Deep purple evolved from deep blue

By Chiu Hei-yuan 瞿海源, Taipei Times, Friday 15 August 2003, Page 8

The pan-purple alliance formed by social activist groups have pointed out that the DPP and the KMT are of the same ilk and give no thought to fairness and justice or to helping disadvantaged groups. This undoubtedly is a serious blow to the DPP, whose momentum has been ebbing since the pan-blue camp’s Lien-Soong ticket became a reality.

If the DPP continues to adopt the election strategy of policy vote-buying and the traditional methods of bringing local factions into its fold, and yet is unable to propose persuasive, implementable concepts to boost the morale of its supporters, then the party’s defeat in Hualien could repeat itself in Taipei.

According to a public opinion survey conducted early last month, 40 percent of the public are satisfied with President Chen Shui-bian’s (陳水扁) performance while 53 percent are dissatisfied. The figures are quite close to the results of other surveys. How can the DPP win a one-on-one election race with a 40 percent support rate? If the pan-purple alliance is able to attract any votes, it is likely to divert votes from the green camp. It will be difficult for the green camp to maintain a 40 percent support rate when this happens.

Questioning the public about the various factors affecting Chen’s performance, we find that 77 percent believe the sluggish global economy has had a big impact on Chen’s government. Seventy-three percent believe Chen’s government does not have enough people with a talent for governance. Sixty-five percent believe the administration does not have the ability to carry out policies. Sixty-four percent believe the opposition parties have obstructed the administration’s work.

As for the question of whether TV and the newspapers have been friendly to the Chen government, 39 percent believe the media has been unfriendly. This figure is three percentage points higher than those who believe the media has been friendly.

The results show that the public has been quite fair. On the one hand, they have pointed out that the government does not have enough talented people or the ability to carry out policies. On the other hand, they also believe that the government has been affected by the global economic downturn and the opposition’s obstructionism.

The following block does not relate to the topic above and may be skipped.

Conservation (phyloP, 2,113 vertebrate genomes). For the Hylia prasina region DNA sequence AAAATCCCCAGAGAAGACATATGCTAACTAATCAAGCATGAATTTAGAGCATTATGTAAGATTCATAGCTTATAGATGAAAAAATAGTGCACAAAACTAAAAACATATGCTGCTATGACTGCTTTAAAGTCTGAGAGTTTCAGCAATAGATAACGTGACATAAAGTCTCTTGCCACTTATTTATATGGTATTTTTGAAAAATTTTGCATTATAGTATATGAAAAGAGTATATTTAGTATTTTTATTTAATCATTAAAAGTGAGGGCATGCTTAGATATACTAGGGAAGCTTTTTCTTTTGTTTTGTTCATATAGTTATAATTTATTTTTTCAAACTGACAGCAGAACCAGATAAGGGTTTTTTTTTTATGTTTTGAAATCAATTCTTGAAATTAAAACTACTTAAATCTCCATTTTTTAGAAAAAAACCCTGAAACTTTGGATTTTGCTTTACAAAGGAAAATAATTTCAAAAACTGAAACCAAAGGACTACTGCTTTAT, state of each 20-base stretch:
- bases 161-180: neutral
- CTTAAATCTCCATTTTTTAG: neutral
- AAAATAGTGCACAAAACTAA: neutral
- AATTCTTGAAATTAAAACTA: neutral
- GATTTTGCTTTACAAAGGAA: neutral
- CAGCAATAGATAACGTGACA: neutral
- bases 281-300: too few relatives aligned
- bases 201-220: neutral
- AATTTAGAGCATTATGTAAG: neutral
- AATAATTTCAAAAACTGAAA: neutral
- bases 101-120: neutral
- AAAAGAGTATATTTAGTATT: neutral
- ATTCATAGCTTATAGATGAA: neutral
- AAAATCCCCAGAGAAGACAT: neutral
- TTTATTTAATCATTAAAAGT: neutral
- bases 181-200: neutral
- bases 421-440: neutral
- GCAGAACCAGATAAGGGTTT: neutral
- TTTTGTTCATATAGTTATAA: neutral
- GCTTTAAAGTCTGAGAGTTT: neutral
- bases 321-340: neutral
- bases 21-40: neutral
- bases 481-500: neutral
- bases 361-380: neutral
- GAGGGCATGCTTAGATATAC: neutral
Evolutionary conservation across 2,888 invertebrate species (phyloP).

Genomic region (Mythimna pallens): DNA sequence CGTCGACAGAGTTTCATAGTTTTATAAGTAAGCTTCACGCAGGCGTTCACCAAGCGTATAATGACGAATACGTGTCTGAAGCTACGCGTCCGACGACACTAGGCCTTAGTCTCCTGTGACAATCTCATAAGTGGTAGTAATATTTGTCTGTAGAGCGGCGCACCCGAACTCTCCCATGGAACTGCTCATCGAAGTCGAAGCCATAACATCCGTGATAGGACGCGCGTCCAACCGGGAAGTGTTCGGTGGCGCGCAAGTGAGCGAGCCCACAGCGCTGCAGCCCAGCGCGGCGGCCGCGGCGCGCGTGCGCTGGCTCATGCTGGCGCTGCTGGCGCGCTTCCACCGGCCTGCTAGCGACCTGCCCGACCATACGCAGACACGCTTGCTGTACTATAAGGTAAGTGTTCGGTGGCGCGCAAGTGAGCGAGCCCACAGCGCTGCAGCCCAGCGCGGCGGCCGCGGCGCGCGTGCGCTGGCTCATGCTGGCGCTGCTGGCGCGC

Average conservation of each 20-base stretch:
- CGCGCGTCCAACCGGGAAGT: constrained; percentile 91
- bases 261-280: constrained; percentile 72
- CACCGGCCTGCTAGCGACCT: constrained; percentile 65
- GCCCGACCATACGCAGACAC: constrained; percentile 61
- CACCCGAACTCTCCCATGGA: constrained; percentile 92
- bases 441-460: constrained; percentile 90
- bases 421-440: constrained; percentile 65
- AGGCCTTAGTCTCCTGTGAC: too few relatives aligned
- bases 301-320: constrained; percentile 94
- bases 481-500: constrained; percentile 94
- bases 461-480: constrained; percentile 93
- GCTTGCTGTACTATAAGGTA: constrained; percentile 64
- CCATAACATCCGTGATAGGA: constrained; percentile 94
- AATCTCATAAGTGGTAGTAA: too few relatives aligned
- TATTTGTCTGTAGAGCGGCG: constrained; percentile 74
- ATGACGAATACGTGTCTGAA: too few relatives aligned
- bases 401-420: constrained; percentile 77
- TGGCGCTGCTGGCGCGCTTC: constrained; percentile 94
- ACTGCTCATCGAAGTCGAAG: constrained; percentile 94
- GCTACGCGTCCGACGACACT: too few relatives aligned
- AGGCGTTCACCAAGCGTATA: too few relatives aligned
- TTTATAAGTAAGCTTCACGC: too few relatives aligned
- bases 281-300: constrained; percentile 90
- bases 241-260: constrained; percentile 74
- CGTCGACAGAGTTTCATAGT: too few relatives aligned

Even 62 percent of KMT and PFP supporters believe the opposition has obstructed the DPP government’s work.

That said, people are still dissatisfied with Chen’s government. For example, a third of the people who believe the opposition’s obstructionism has had a great impact on government are also dissatisfied with the government. Fifty-one percent of those who believe the global economy has had a great impact are also dissatisfied with the government’s performance.

In other words, even though the public understands that the administration’s performance has been affected by the global economy and opposition obstructionism, they are still dissatisfied or disappointed with the DPP government’s performance.

Not having enough talented people and the ability to carry out policies can be viewed as the DPP’s internal factors, while the global economy and opposition obstructionism can be viewed as external factors. According to the analysis, the internal factors have a far greater effect on the satisfaction rates than the external factors do.

In other words, the belief that the global economy or opposition obstructionism has had an affect does have an impact on the satisfaction rate, but the impact is not so big.

In contrast, the belief that the DPP government is short on talented people and ability has a huge effect on the administration’s reputation. As I have mentioned above, a majority of the public do not have enough confidence in the administration’s talents and ability. Only 14 percent believe the administration has enough talented people while 73 percent believe it does not. Only a quarter of the public believe it has the ability to carry out policies while more than two thirds believe it does not.

The ability to carry out policies has the biggest impact on the administration’s reputation. Improving this ability should be the key priority to attempt to reverse the public’s perception of the authorities. The social activist groups are mostly disappointed with the fact that the DPP government has lost its ideals and considers everything from an election perspective. y It is very likely that the DPP will be unable to guard its 40 percent basic support if its leaders merely make election promises, cut ribbons, give away divine pigs and conduct an ineffectual review of the election defeat in Hualien, in the same way as the KMT reviewed its election losses in the past.